After Shirley Sherrod, we all need to slow down and listen
President Obama has called and chatted with Shirley Sherrod. Tom Vilsack and Ben Jealous have issued heartfelt apologies. There is talk of a "Chardonnay summit" in the Rose Garden. The subtext to all this? Let's wrap up this incident quickly so we can all go on our vacations guilt-free, secure in the knowledge that our "post-racial society" remains intact.
Once again, in the midst of the cacophony, calls abound for a national "dialogue" on race. Yet our nation cannot muster the patience or stamina to sustain such a discussion beyond a single news cycle. In some ways, Sherrod's tale is a metaphor for this country's aborted efforts to address race. In its entirety, her deeply moving story was about transformation and reconciliation between blacks and whites. It contained the seeds of progress and healing. She spoke of blacks and whites working together to save farms and to end poverty and suffering. But Sherrod, and those listening to her story, could get to her hopeful conclusion only by first wading through painful admissions of racial bias and struggle.
Unfortunately, our news and political cycles make it impossible for any of us to stay in a room long enough to reach that transformative moment. At the barest suggestion of race, we line up at opposite corners and start hurling accusations. Attorney General Eric Holder was widely criticized last year for suggesting that we are a "nation of cowards" when it comes to such discussions. The reaction to his comments is a reminder that we cannot continue to ignore this challenge. Yet Americans refuse to acknowledge that, in today's society, racial attitudes are often complicated, multi-layered and conflicted.
Racial inequality is perpetuated less by individuals than by structural racism and implicit bias. Evidence of structural inequality is everywhere: in the grossly disproportionate numbers of young black men and women in prison; in the color of students shunted into remedial and special education tracks; in the stubborn segregation of our neighborhoods and schools; in the lack of recreational and academic opportunities for children of color in poor communities; in the inferior medical treatment that people of color receive; and in the still appallingly small numbers of men and women of color in law firms, corporations and government. It is evident, too, in the history of blatant discrimination against black farmers practiced by the Agricultural Department.
But that does not make doctors, nurses, police officers, judges, teachers, lawyers, city planners, admission officers or others prejudiced. Most are well-intentioned professionals who believe themselves to be free of racial bias. From their perspective, it is not easy to connect individual actions and decisions to broader structural conditions and environments built up over decades and even centuries.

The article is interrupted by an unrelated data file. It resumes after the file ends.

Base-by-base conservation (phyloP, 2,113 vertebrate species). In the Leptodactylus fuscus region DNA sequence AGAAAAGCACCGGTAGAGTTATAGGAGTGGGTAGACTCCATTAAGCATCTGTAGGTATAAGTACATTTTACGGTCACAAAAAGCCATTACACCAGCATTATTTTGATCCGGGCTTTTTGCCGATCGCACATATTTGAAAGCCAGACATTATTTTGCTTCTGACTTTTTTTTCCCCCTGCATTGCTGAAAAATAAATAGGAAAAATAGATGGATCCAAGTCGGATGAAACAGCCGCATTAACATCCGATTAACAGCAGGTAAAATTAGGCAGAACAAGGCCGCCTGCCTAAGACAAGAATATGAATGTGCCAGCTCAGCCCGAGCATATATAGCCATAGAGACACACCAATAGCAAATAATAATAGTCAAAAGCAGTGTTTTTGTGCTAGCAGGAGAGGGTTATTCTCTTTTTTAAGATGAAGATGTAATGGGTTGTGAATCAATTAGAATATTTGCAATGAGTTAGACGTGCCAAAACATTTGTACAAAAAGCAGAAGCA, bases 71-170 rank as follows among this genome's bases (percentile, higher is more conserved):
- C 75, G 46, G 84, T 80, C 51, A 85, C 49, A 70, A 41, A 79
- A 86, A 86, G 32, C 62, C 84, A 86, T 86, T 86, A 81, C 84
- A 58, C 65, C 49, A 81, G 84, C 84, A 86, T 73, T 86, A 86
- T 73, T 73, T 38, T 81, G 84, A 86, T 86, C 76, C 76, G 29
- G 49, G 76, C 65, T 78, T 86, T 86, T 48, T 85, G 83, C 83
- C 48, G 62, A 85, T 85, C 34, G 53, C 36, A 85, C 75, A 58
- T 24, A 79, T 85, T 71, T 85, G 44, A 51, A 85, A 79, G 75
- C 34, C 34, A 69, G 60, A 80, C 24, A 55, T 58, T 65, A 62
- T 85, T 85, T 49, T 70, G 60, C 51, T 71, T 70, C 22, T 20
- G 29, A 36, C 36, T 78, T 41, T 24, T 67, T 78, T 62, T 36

Implicit bias is a reality we must confront far more openly. A growing mass of compelling research reveals the unconscious racial stereotypes many of us harbor that affect our decisions. Such attitudes do not make us prejudiced; they make us human. Those who take the Implicit Association Test often express shock when results show that their unconscious biases conflict with their explicit egalitarian values and ideals. Nonetheless, white and black test-takers match black faces more quickly than white ones with words representing violent concepts and are more likely to mistake a harmless object for a gun when it is carried by a black person. One study found that the more stereotypically black the features of a criminal defendant, the harsher the sentence he or she is likely to receive. Implicit bias has been shown to factor into hiring decisions and into the quality of health care that individuals receive. Mazharin Banaji and Jerry Kang, leading scholars on implicit bias, have noted: "As disturbing as this evidence is, there is too much of it to be ignored."
The good news is that structures can be dismantled and replaced and unconscious biases can be transformed, as happened to Shirley Sherrod and the family she helped, the Spooners. First, though, they must be acknowledged. We and others researching race and justice are committed to untangling the web of structures, conditions and policies that lead to unequal opportunities. Our nation has to stop denying the complexity of our racial attitudes, history and progress. Let's tone down the rhetoric on all sides, slow down and commit to listening with less judgment and more compassion. If Americans did so, we might find that we share more common ground than we could have imagined.
Charles J. Ogletree Jr. is executive director of the Charles Hamilton Houston Institute for Race and Justice and the author most recently of "The Presumptions of Guilt: The Arrest of Henry Louis Gates, Jr. and Race, Class, and Crime in America." Johanna Wald is director of strategic planning at the Charles Hamilton Houston Institute for Race and Justice.